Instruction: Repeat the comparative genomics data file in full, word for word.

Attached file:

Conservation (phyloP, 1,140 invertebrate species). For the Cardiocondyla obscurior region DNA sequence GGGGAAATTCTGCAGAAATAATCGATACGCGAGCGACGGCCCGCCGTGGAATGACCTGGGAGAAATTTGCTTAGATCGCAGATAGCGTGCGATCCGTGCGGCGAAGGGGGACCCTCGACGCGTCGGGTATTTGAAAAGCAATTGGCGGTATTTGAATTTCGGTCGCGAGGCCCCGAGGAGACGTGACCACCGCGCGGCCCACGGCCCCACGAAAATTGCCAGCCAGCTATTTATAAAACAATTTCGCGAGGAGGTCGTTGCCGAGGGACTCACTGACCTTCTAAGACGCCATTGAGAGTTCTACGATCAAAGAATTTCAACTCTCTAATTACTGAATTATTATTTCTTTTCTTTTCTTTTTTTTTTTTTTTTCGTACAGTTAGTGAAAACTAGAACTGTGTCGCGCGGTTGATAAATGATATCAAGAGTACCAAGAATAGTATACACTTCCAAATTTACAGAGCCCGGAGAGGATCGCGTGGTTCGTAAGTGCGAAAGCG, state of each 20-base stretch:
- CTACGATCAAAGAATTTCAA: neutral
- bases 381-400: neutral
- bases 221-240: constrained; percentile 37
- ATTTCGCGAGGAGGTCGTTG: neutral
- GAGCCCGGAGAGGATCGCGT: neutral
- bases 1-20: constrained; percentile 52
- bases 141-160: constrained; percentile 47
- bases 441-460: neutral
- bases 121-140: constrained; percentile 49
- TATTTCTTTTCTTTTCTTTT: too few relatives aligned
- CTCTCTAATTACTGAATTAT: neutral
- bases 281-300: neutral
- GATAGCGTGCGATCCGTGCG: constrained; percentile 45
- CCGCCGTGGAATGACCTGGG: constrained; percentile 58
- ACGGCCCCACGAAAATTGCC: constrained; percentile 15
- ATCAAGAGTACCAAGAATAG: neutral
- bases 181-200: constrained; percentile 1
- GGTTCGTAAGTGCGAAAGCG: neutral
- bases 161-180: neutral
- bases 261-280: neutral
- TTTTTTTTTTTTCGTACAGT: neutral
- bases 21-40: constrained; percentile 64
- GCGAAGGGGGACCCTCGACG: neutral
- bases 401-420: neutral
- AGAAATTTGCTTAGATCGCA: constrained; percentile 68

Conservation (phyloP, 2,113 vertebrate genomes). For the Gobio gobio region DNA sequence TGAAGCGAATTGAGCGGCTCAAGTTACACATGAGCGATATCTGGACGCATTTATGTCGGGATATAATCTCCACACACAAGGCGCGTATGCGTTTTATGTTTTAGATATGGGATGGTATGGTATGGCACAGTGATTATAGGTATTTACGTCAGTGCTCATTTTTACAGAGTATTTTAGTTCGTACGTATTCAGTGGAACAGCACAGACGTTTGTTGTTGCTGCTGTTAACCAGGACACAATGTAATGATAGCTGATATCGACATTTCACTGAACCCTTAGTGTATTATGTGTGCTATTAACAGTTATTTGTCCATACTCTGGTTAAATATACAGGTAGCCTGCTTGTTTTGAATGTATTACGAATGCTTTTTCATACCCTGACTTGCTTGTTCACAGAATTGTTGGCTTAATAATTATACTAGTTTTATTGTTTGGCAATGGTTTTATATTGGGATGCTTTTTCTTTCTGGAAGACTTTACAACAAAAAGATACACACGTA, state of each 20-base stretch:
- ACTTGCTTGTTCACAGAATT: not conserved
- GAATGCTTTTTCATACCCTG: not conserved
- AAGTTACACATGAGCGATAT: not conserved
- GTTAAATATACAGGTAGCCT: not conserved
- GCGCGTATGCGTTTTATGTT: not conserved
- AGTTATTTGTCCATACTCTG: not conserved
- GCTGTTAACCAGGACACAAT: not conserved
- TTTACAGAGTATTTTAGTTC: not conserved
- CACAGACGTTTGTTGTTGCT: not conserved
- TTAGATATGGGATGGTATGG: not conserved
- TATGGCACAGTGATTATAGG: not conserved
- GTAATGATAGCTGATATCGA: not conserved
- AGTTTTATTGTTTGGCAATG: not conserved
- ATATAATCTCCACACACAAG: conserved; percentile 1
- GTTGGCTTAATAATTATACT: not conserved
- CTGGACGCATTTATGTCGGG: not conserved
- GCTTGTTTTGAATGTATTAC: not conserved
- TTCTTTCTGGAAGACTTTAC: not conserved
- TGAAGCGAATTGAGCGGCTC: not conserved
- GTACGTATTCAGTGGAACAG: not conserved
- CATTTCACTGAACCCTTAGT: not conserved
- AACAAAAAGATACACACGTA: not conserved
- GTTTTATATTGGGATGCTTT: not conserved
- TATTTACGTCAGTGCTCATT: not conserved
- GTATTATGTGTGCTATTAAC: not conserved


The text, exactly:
Conservation (phyloP, 1,140 invertebrate species). For the Cardiocondyla obscurior region DNA sequence GGGGAAATTCTGCAGAAATAATCGATACGCGAGCGACGGCCCGCCGTGGAATGACCTGGGAGAAATTTGCTTAGATCGCAGATAGCGTGCGATCCGTGCGGCGAAGGGGGACCCTCGACGCGTCGGGTATTTGAAAAGCAATTGGCGGTATTTGAATTTCGGTCGCGAGGCCCCGAGGAGACGTGACCACCGCGCGGCCCACGGCCCCACGAAAATTGCCAGCCAGCTATTTATAAAACAATTTCGCGAGGAGGTCGTTGCCGAGGGACTCACTGACCTTCTAAGACGCCATTGAGAGTTCTACGATCAAAGAATTTCAACTCTCTAATTACTGAATTATTATTTCTTTTCTTTTCTTTTTTTTTTTTTTTTCGTACAGTTAGTGAAAACTAGAACTGTGTCGCGCGGTTGATAAATGATATCAAGAGTACCAAGAATAGTATACACTTCCAAATTTACAGAGCCCGGAGAGGATCGCGTGGTTCGTAAGTGCGAAAGCG, state of each 20-base stretch:
- CTACGATCAAAGAATTTCAA: neutral
- bases 381-400: neutral
- bases 221-240: constrained; percentile 37
- ATTTCGCGAGGAGGTCGTTG: neutral
- GAGCCCGGAGAGGATCGCGT: neutral
- bases 1-20: constrained; percentile 52
- bases 141-160: constrained; percentile 47
- bases 441-460: neutral
- bases 121-140: constrained; percentile 49
- TATTTCTTTTCTTTTCTTTT: too few relatives aligned
- CTCTCTAATTACTGAATTAT: neutral
- bases 281-300: neutral
- GATAGCGTGCGATCCGTGCG: constrained; percentile 45
- CCGCCGTGGAATGACCTGGG: constrained; percentile 58
- ACGGCCCCACGAAAATTGCC: constrained; percentile 15
- ATCAAGAGTACCAAGAATAG: neutral
- bases 181-200: constrained; percentile 1
- GGTTCGTAAGTGCGAAAGCG: neutral
- bases 161-180: neutral
- bases 261-280: neutral
- TTTTTTTTTTTTCGTACAGT: neutral
- bases 21-40: constrained; percentile 64
- GCGAAGGGGGACCCTCGACG: neutral
- bases 401-420: neutral
- AGAAATTTGCTTAGATCGCA: constrained; percentile 68

Conservation (phyloP, 2,113 vertebrate genomes). For the Gobio gobio region DNA sequence TGAAGCGAATTGAGCGGCTCAAGTTACACATGAGCGATATCTGGACGCATTTATGTCGGGATATAATCTCCACACACAAGGCGCGTATGCGTTTTATGTTTTAGATATGGGATGGTATGGTATGGCACAGTGATTATAGGTATTTACGTCAGTGCTCATTTTTACAGAGTATTTTAGTTCGTACGTATTCAGTGGAACAGCACAGACGTTTGTTGTTGCTGCTGTTAACCAGGACACAATGTAATGATAGCTGATATCGACATTTCACTGAACCCTTAGTGTATTATGTGTGCTATTAACAGTTATTTGTCCATACTCTGGTTAAATATACAGGTAGCCTGCTTGTTTTGAATGTATTACGAATGCTTTTTCATACCCTGACTTGCTTGTTCACAGAATTGTTGGCTTAATAATTATACTAGTTTTATTGTTTGGCAATGGTTTTATATTGGGATGCTTTTTCTTTCTGGAAGACTTTACAACAAAAAGATACACACGTA, state of each 20-base stretch:
- ACTTGCTTGTTCACAGAATT: not conserved
- GAATGCTTTTTCATACCCTG: not conserved
- AAGTTACACATGAGCGATAT: not conserved
- GTTAAATATACAGGTAGCCT: not conserved
- GCGCGTATGCGTTTTATGTT: not conserved
- AGTTATTTGTCCATACTCTG: not conserved
- GCTGTTAACCAGGACACAAT: not conserved
- TTTACAGAGTATTTTAGTTC: not conserved
- CACAGACGTTTGTTGTTGCT: not conserved
- TTAGATATGGGATGGTATGG: not conserved
- TATGGCACAGTGATTATAGG: not conserved
- GTAATGATAGCTGATATCGA: not conserved
- AGTTTTATTGTTTGGCAATG: not conserved
- ATATAATCTCCACACACAAG: conserved; percentile 1
- GTTGGCTTAATAATTATACT: not conserved
- CTGGACGCATTTATGTCGGG: not conserved
- GCTTGTTTTGAATGTATTAC: not conserved
- TTCTTTCTGGAAGACTTTAC: not conserved
- TGAAGCGAATTGAGCGGCTC: not conserved
- GTACGTATTCAGTGGAACAG: not conserved
- CATTTCACTGAACCCTTAGT: not conserved
- AACAAAAAGATACACACGTA: not conserved
- GTTTTATATTGGGATGCTTT: not conserved
- TATTTACGTCAGTGCTCATT: not conserved
- GTATTATGTGTGCTATTAAC: not conserved